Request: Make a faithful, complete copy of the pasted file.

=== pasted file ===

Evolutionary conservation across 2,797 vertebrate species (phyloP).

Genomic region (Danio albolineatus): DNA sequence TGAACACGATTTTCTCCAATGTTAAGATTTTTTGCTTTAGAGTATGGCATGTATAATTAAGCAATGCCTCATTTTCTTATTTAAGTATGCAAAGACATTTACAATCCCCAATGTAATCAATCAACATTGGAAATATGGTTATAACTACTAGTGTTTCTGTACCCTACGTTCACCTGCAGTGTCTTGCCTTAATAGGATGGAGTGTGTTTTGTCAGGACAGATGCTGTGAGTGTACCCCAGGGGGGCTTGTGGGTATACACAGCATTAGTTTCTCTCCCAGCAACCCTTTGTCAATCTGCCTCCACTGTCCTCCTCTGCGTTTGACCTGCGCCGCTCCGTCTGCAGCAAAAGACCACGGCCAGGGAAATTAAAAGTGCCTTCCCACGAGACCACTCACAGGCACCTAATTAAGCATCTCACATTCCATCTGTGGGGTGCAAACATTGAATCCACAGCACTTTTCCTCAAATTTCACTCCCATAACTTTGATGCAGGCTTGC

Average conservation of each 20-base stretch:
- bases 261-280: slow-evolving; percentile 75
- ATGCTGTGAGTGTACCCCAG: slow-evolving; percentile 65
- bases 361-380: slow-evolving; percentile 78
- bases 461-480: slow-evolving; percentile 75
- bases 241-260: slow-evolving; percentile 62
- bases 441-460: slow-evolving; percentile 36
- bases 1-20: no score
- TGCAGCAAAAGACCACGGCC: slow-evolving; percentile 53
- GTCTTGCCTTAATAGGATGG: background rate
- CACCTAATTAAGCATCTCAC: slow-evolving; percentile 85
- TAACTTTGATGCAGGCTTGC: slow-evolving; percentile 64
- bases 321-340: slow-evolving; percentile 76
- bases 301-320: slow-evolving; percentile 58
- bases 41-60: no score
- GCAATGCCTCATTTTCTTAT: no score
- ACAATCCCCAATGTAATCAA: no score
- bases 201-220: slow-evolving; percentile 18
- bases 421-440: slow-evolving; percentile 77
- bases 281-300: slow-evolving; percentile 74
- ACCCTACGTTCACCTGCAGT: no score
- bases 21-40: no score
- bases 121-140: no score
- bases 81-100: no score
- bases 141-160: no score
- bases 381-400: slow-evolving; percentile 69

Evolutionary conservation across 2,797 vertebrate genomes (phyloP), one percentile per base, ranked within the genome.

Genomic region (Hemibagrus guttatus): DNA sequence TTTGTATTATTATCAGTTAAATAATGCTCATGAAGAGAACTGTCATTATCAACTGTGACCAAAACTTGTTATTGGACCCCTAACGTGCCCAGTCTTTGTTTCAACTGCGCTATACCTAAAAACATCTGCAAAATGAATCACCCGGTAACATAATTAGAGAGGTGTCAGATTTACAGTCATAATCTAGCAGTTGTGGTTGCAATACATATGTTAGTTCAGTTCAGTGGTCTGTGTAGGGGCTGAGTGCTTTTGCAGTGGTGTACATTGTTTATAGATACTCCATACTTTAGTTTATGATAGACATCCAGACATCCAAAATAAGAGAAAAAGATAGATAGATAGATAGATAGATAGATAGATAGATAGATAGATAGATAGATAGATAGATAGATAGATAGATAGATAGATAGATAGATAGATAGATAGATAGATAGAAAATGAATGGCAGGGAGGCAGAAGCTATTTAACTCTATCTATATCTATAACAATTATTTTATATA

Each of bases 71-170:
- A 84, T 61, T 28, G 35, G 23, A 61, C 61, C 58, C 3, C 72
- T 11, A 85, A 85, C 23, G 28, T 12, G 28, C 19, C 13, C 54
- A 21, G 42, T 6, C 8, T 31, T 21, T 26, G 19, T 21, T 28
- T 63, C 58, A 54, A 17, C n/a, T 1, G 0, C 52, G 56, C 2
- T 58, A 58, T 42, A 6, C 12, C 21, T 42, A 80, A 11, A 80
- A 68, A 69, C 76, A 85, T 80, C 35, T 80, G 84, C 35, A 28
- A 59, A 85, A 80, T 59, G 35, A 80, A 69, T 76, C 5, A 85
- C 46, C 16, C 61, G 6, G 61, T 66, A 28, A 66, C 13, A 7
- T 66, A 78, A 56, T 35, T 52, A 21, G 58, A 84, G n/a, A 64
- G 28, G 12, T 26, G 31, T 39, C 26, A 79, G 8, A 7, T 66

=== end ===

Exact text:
Evolutionary conservation across 2,797 vertebrate species (phyloP).

Genomic region (Danio albolineatus): DNA sequence TGAACACGATTTTCTCCAATGTTAAGATTTTTTGCTTTAGAGTATGGCATGTATAATTAAGCAATGCCTCATTTTCTTATTTAAGTATGCAAAGACATTTACAATCCCCAATGTAATCAATCAACATTGGAAATATGGTTATAACTACTAGTGTTTCTGTACCCTACGTTCACCTGCAGTGTCTTGCCTTAATAGGATGGAGTGTGTTTTGTCAGGACAGATGCTGTGAGTGTACCCCAGGGGGGCTTGTGGGTATACACAGCATTAGTTTCTCTCCCAGCAACCCTTTGTCAATCTGCCTCCACTGTCCTCCTCTGCGTTTGACCTGCGCCGCTCCGTCTGCAGCAAAAGACCACGGCCAGGGAAATTAAAAGTGCCTTCCCACGAGACCACTCACAGGCACCTAATTAAGCATCTCACATTCCATCTGTGGGGTGCAAACATTGAATCCACAGCACTTTTCCTCAAATTTCACTCCCATAACTTTGATGCAGGCTTGC

Average conservation of each 20-base stretch:
- bases 261-280: slow-evolving; percentile 75
- ATGCTGTGAGTGTACCCCAG: slow-evolving; percentile 65
- bases 361-380: slow-evolving; percentile 78
- bases 461-480: slow-evolving; percentile 75
- bases 241-260: slow-evolving; percentile 62
- bases 441-460: slow-evolving; percentile 36
- bases 1-20: no score
- TGCAGCAAAAGACCACGGCC: slow-evolving; percentile 53
- GTCTTGCCTTAATAGGATGG: background rate
- CACCTAATTAAGCATCTCAC: slow-evolving; percentile 85
- TAACTTTGATGCAGGCTTGC: slow-evolving; percentile 64
- bases 321-340: slow-evolving; percentile 76
- bases 301-320: slow-evolving; percentile 58
- bases 41-60: no score
- GCAATGCCTCATTTTCTTAT: no score
- ACAATCCCCAATGTAATCAA: no score
- bases 201-220: slow-evolving; percentile 18
- bases 421-440: slow-evolving; percentile 77
- bases 281-300: slow-evolving; percentile 74
- ACCCTACGTTCACCTGCAGT: no score
- bases 21-40: no score
- bases 121-140: no score
- bases 81-100: no score
- bases 141-160: no score
- bases 381-400: slow-evolving; percentile 69

Evolutionary conservation across 2,797 vertebrate genomes (phyloP), one percentile per base, ranked within the genome.

Genomic region (Hemibagrus guttatus): DNA sequence TTTGTATTATTATCAGTTAAATAATGCTCATGAAGAGAACTGTCATTATCAACTGTGACCAAAACTTGTTATTGGACCCCTAACGTGCCCAGTCTTTGTTTCAACTGCGCTATACCTAAAAACATCTGCAAAATGAATCACCCGGTAACATAATTAGAGAGGTGTCAGATTTACAGTCATAATCTAGCAGTTGTGGTTGCAATACATATGTTAGTTCAGTTCAGTGGTCTGTGTAGGGGCTGAGTGCTTTTGCAGTGGTGTACATTGTTTATAGATACTCCATACTTTAGTTTATGATAGACATCCAGACATCCAAAATAAGAGAAAAAGATAGATAGATAGATAGATAGATAGATAGATAGATAGATAGATAGATAGATAGATAGATAGATAGATAGATAGATAGATAGATAGATAGATAGATAGATAGATAGAAAATGAATGGCAGGGAGGCAGAAGCTATTTAACTCTATCTATATCTATAACAATTATTTTATATA

Each of bases 71-170:
- A 84, T 61, T 28, G 35, G 23, A 61, C 61, C 58, C 3, C 72
- T 11, A 85, A 85, C 23, G 28, T 12, G 28, C 19, C 13, C 54
- A 21, G 42, T 6, C 8, T 31, T 21, T 26, G 19, T 21, T 28
- T 63, C 58, A 54, A 17, C n/a, T 1, G 0, C 52, G 56, C 2
- T 58, A 58, T 42, A 6, C 12, C 21, T 42, A 80, A 11, A 80
- A 68, A 69, C 76, A 85, T 80, C 35, T 80, G 84, C 35, A 28
- A 59, A 85, A 80, T 59, G 35, A 80, A 69, T 76, C 5, A 85
- C 46, C 16, C 61, G 6, G 61, T 66, A 28, A 66, C 13, A 7
- T 66, A 78, A 56, T 35, T 52, A 21, G 58, A 84, G n/a, A 64
- G 28, G 12, T 26, G 31, T 39, C 26, A 79, G 8, A 7, T 66